$2.5m scanner good news for cancer patients

Wollongong Hospital's long-awaited PET scanner, delivered last Friday, will be operational in a matter of weeks.

The $2.5 million machine, which detects cancers and other life-threatening diseases faster and more accurately than traditional imaging, is still in the process of being installed and tested, but should be ready for use soon.

Once operating, patients from the Illawarra and South Coast will no longer need to drive to Sydney to access a Positron Emission Tomography (PET) scanner.

Director of nuclear medicine and the executive clinical director of the Illawarra Shoalhaven Local Health District, Professor Barry Elison, said seeing the scanner almost ready to go after so many years of campaigning was "surreal".

"The quality of the CT scanner, which is part of the PET scanner, is the best quality and lowest dose, the dose for the patient is much lower," he said.

The high-tech scanner was yesterday unveiled to members of the Illawarra Cancer Carers and some of the MPs who worked together to secure it, including Member for Kiama Gareth Ward, Member for Wollongong Noreen Hay and Member for Heathcote Lee Evans.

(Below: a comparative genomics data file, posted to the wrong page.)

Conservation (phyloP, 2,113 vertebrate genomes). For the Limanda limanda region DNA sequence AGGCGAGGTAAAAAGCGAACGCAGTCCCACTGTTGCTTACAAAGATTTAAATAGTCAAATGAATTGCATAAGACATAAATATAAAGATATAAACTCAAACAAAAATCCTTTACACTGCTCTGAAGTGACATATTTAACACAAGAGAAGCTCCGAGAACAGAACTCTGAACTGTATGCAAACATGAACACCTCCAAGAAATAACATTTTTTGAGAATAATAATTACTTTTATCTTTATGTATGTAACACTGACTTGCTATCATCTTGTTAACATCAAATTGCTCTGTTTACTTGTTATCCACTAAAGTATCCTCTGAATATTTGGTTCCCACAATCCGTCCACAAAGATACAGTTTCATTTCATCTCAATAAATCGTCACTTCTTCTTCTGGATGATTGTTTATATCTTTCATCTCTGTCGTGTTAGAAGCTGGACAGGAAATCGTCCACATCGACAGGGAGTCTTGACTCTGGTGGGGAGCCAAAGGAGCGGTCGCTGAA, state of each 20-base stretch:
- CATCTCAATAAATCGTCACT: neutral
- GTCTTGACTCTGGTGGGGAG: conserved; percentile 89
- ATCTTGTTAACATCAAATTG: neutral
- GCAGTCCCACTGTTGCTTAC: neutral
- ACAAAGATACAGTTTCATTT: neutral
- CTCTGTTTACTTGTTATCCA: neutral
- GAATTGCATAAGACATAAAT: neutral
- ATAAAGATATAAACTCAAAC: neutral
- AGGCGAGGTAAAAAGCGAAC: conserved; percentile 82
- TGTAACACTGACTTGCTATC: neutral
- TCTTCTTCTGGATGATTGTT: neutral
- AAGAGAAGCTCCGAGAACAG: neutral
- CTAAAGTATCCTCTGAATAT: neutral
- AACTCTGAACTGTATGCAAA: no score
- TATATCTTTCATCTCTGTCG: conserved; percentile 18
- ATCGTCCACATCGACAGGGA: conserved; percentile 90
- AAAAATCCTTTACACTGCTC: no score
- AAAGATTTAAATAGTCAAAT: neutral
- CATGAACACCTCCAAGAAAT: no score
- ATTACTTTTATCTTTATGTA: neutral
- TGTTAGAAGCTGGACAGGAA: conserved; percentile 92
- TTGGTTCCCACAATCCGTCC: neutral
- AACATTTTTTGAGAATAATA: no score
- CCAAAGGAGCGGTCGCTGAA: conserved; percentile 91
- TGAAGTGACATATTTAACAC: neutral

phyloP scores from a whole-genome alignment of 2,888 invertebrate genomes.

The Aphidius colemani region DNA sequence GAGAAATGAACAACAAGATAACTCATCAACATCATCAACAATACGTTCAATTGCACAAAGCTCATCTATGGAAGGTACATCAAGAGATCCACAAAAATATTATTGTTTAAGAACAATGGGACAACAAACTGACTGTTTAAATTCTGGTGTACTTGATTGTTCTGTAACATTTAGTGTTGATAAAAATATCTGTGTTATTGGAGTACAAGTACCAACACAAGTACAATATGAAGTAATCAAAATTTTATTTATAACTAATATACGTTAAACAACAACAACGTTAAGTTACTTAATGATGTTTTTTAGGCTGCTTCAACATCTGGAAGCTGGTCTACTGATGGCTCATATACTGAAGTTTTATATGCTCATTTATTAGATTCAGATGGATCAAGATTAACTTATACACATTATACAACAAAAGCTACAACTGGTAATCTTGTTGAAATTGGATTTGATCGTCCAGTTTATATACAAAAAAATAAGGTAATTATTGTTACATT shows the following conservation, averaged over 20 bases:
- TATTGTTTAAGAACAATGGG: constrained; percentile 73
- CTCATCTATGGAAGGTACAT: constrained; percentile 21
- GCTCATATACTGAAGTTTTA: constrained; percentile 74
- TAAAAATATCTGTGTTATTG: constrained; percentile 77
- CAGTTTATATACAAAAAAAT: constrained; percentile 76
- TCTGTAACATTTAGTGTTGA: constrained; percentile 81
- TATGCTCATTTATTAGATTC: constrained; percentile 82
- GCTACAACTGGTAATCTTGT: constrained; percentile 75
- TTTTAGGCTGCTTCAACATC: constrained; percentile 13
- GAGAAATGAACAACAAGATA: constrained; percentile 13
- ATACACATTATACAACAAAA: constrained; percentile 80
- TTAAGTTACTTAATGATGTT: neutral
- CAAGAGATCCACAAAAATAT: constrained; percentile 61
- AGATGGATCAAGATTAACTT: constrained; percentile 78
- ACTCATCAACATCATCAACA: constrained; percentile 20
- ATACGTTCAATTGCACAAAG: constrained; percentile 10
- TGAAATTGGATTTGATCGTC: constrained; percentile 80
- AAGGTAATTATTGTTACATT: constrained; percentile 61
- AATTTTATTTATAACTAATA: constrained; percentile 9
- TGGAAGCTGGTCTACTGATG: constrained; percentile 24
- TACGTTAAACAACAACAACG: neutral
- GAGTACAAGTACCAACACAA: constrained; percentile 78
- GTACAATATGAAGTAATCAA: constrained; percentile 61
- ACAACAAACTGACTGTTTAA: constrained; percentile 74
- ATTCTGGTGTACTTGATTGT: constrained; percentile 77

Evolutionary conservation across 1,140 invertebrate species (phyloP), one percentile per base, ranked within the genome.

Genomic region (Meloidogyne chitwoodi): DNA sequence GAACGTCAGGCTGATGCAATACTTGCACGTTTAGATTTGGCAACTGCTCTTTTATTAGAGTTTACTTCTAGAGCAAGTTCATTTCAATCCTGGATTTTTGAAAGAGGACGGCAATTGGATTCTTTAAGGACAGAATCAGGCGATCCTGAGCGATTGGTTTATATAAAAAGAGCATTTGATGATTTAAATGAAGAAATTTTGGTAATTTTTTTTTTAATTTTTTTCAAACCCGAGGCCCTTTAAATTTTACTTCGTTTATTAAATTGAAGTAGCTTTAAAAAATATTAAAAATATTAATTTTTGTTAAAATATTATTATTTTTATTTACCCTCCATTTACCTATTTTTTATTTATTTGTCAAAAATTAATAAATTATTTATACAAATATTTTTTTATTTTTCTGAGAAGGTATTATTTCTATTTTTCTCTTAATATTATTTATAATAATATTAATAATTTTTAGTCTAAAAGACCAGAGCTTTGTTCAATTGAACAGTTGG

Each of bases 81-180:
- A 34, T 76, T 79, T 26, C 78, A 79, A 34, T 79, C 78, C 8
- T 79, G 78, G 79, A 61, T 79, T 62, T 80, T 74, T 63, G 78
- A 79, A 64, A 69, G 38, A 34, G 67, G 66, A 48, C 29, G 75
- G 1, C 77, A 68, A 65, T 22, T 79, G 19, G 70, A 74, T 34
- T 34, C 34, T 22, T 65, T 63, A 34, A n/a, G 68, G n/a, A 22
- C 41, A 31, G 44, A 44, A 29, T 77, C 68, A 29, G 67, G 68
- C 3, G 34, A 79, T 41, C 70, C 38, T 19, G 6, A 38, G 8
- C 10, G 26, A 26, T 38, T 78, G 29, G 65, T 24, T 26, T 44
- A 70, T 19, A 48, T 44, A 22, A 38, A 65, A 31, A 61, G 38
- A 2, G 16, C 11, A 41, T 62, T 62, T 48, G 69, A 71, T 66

"This PET scanner can make a huge difference in planning of cancer treatment for patients," Mr Ward said.

"When you see those partisan walls broken down, this is what can be achieved. People don't care about which side of politics delivers a PET scanner, so long as it's there. That's what's important."

In October 2012, following a campaign by the community that included a petition signed by 30,000 Illawarra residents, Mr Ward announced to NSW Parliament that the hospital would get the machine.

The scanner is operated by Healthcare Imaging Services.

Professor Barry Elison in front of the PET scanner. Picture: GREG TOTMAN

Professor Barry Elison in front of the PET scanner. Picture: GREG TOTMAN


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